Once you have collected all the required data, it is essential to summarize and document it all by completing an incident investigation form. Online incident management systems like Pulpstream makes this documentation and data collection process easier than ever, as you can simply input the data online instead of bothering with tons of physical forms.
4. Analyze Collected Data to Find the Root Cause
After the data is collected, it must be analyzed. The goal here is to find the root cause of the incident so that this and similar incidents can be prevented in the future.
Incidents are usually caused by a chain of events rather than a single event, so understanding the sequence of events is crucial to find the root cause. This can be done by performing a root cause analysis, which helps you uncover underlying or systemic issues rather than surface causes of the incident (like human error). A simple but effective technique is the "Five Whys" method, outlined in OSHA's root cause analysis fact sheet.
It is important to remember here that while finding and rectifying the immediate cause might fix the symptom of the problem (that specific incident) but not the issue itself. Also keep in mind that the root cause is unlikely to be a simple human error. It's likely that there are numerous contributing factors including equipment, environment, organizational management systems, mental or physical abilities of the worker(s) involved, and more. Discovering every contributing factor related to the incident is the only thing that will help you prevent future incidents.
5. Implement Corrective Actions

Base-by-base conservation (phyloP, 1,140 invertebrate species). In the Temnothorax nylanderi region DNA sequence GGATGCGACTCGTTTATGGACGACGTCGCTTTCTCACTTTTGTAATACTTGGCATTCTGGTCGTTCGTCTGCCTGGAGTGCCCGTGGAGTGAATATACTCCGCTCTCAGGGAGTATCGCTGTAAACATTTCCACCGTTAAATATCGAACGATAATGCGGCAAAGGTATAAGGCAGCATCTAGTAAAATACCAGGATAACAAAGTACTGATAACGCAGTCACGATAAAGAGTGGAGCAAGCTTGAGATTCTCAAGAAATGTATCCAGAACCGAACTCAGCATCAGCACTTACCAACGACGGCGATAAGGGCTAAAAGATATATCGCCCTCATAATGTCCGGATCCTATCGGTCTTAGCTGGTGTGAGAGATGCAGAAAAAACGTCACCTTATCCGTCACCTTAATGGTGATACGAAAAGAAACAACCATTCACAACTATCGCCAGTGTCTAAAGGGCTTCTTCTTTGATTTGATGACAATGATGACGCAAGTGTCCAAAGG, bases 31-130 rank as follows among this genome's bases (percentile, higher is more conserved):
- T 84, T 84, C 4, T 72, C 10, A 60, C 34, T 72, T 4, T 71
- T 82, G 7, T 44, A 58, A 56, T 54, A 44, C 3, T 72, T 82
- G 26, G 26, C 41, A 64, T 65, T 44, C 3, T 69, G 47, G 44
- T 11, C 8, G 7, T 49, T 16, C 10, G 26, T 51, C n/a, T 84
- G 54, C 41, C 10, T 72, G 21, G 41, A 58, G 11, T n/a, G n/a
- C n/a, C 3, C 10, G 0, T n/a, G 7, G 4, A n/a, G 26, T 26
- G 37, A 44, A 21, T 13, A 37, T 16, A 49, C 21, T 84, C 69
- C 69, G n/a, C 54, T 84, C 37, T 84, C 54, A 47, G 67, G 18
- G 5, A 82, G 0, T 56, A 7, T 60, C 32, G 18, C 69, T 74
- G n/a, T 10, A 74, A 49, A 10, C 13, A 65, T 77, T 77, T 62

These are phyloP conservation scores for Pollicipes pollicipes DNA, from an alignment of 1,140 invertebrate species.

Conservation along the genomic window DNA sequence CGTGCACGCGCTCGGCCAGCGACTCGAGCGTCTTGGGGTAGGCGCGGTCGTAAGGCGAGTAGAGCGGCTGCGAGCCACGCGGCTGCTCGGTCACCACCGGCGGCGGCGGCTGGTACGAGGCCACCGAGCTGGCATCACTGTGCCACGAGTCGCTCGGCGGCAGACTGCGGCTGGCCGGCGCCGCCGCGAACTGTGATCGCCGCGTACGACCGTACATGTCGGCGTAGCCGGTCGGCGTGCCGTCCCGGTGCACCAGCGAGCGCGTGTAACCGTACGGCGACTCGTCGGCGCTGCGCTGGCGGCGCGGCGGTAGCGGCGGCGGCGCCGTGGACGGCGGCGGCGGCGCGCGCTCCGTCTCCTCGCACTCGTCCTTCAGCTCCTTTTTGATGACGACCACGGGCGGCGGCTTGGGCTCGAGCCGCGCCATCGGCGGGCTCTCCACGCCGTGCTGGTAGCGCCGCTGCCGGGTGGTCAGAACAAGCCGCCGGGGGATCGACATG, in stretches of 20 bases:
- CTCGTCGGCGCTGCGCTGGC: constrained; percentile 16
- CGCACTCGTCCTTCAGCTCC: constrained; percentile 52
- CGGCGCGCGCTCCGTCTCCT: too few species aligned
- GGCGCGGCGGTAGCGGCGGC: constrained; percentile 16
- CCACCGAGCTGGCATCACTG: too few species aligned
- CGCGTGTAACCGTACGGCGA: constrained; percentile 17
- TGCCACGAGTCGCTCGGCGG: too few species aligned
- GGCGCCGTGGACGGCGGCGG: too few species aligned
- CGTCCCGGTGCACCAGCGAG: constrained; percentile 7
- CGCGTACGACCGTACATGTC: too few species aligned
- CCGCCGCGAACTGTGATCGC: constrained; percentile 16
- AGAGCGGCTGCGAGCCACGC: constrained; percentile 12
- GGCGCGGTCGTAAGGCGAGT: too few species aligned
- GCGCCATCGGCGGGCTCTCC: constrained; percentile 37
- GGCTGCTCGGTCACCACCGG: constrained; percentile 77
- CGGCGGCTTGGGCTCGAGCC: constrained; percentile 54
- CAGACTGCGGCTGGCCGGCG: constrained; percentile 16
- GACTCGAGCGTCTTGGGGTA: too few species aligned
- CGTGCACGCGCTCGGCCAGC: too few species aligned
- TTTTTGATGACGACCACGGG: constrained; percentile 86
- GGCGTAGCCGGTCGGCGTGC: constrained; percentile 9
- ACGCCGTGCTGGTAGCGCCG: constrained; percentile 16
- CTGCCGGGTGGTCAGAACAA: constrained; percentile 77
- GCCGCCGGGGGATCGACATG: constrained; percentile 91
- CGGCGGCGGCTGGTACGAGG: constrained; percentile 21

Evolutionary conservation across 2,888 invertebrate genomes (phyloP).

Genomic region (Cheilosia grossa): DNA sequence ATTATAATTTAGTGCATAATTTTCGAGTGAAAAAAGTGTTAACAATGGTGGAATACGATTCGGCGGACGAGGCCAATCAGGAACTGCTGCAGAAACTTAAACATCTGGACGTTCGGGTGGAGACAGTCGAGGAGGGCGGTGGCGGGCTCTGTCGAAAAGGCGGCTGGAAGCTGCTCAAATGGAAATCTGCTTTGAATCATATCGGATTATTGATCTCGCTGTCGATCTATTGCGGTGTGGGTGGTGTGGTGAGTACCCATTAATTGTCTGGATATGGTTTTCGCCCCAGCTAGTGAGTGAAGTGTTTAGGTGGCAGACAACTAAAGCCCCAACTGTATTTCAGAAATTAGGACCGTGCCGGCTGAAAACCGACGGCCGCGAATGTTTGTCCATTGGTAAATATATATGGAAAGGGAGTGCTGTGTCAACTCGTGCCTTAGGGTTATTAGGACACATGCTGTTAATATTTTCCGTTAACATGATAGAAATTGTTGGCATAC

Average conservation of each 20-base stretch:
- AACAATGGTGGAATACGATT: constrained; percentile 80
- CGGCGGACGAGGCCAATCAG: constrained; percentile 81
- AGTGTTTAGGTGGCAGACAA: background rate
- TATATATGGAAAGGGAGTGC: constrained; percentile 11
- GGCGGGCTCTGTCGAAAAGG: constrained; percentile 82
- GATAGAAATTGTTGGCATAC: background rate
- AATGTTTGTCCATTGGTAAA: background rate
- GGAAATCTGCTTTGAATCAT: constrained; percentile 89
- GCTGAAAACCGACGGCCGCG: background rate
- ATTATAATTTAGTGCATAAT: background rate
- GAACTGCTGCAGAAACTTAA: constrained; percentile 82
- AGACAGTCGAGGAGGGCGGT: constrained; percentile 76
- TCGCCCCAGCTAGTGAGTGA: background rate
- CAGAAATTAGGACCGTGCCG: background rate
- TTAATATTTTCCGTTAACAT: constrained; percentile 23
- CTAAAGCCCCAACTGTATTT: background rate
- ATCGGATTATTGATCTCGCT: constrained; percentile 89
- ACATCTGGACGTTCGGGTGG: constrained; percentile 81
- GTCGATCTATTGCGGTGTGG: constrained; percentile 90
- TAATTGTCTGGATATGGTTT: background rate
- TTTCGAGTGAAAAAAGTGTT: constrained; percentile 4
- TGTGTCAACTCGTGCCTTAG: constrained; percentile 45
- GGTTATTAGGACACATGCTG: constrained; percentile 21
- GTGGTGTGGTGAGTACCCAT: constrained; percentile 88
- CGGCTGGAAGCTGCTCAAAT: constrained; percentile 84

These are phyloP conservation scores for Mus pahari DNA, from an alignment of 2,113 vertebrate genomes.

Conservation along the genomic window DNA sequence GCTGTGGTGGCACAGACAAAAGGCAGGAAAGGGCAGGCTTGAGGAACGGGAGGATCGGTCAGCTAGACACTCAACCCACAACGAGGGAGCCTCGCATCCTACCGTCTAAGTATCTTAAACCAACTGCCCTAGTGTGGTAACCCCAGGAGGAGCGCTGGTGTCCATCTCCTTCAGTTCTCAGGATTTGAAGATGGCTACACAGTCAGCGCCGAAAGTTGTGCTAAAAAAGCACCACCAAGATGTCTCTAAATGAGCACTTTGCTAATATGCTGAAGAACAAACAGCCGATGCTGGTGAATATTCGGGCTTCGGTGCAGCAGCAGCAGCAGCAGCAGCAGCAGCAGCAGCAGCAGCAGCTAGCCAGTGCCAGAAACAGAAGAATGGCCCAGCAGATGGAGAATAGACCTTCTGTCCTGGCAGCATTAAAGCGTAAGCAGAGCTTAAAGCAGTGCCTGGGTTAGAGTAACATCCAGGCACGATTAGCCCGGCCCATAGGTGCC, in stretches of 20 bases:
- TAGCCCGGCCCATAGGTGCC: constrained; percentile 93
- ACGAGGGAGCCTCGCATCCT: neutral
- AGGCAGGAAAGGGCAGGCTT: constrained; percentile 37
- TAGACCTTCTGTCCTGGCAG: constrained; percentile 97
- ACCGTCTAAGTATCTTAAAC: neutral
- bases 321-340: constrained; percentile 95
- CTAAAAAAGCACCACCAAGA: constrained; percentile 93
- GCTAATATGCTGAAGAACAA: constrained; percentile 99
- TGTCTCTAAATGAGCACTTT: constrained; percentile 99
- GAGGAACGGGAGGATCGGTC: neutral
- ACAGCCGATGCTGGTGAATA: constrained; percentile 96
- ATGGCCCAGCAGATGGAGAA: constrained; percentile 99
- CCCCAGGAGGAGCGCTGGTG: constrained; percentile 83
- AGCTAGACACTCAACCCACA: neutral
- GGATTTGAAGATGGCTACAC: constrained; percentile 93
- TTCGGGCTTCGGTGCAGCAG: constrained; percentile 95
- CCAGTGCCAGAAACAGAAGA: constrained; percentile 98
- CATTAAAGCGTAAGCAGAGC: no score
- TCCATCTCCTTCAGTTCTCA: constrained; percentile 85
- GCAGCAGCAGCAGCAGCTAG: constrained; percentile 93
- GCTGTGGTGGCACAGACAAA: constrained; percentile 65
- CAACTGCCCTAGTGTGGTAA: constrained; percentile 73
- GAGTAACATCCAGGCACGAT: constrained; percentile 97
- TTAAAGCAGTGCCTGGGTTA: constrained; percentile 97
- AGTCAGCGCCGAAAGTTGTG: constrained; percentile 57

Of course, identifying the root cause of the incident is not enough. To ensure that the incident investigation was useful and not a waste of time, corrective action must be implemented.
Create an action plan to resolve the causes of the incident, both immediate and underlying, assign people to implement the actions, and ensure that the plan is acted upon. Make sure you track the progress of the corrective action plan because if you don't, the actions might never get implemented.
It isn't easy to keep track of such a plan, especially if there are multiple corrective actions with varied people implementing them, or even worse, if there are multiple such incidents to act upon. A digital incident management platform can make it an effortless process, with an easy-to-access dashboard and automations to make tracking seamless.
6. Document and Share the Results
The investigation is finally complete when all issues have been dealt with and the results have been documented and communicated with stakeholders. The documents to be shared include incident investigation reports, fact sheets, alerts, presentations, etc. Meticulous documentation after every incident will eventually form a comprehensive database of risks and incidents that will help deal with any future incidents efficiently.
Once the report is ready, it is important to get it cross-checked and signed off by any parties involved, such as the supervisor who was on duty when the incident occurred, the witnesses and workers involved in the incident (if applicable), safety officers, and others. After they check the accuracy of the details and sign off on the report, you can share your key findings with management and workers.
Revitalize Your Incident Investigation With a Digital Solution
An effective incident investigation is important to prevent similar events from occurring again. It involves several steps, coordination between multiple stakeholders, and constant integration and analysis of different kinds of data. Doing all this manually can get quite cumbersome.
A digital solution such as Pulpstream's incident management platform can make your team's work much smoother, easier, and more efficient, saving you time and resources. The cloud-based platform allows you to gather, capture, and store all types of data, including investigation forms, digital signatures on reports, and even photographic and video evidence related to the incident. An intuitive dashboard allows you to access the documents any time, anywhere, collaborate with your team, and generate data-driven insights for corrective action.
Find out how you can make your incident investigation team's work easier, more efficient, and cost-effective with Pulpstream's no-code incident management system.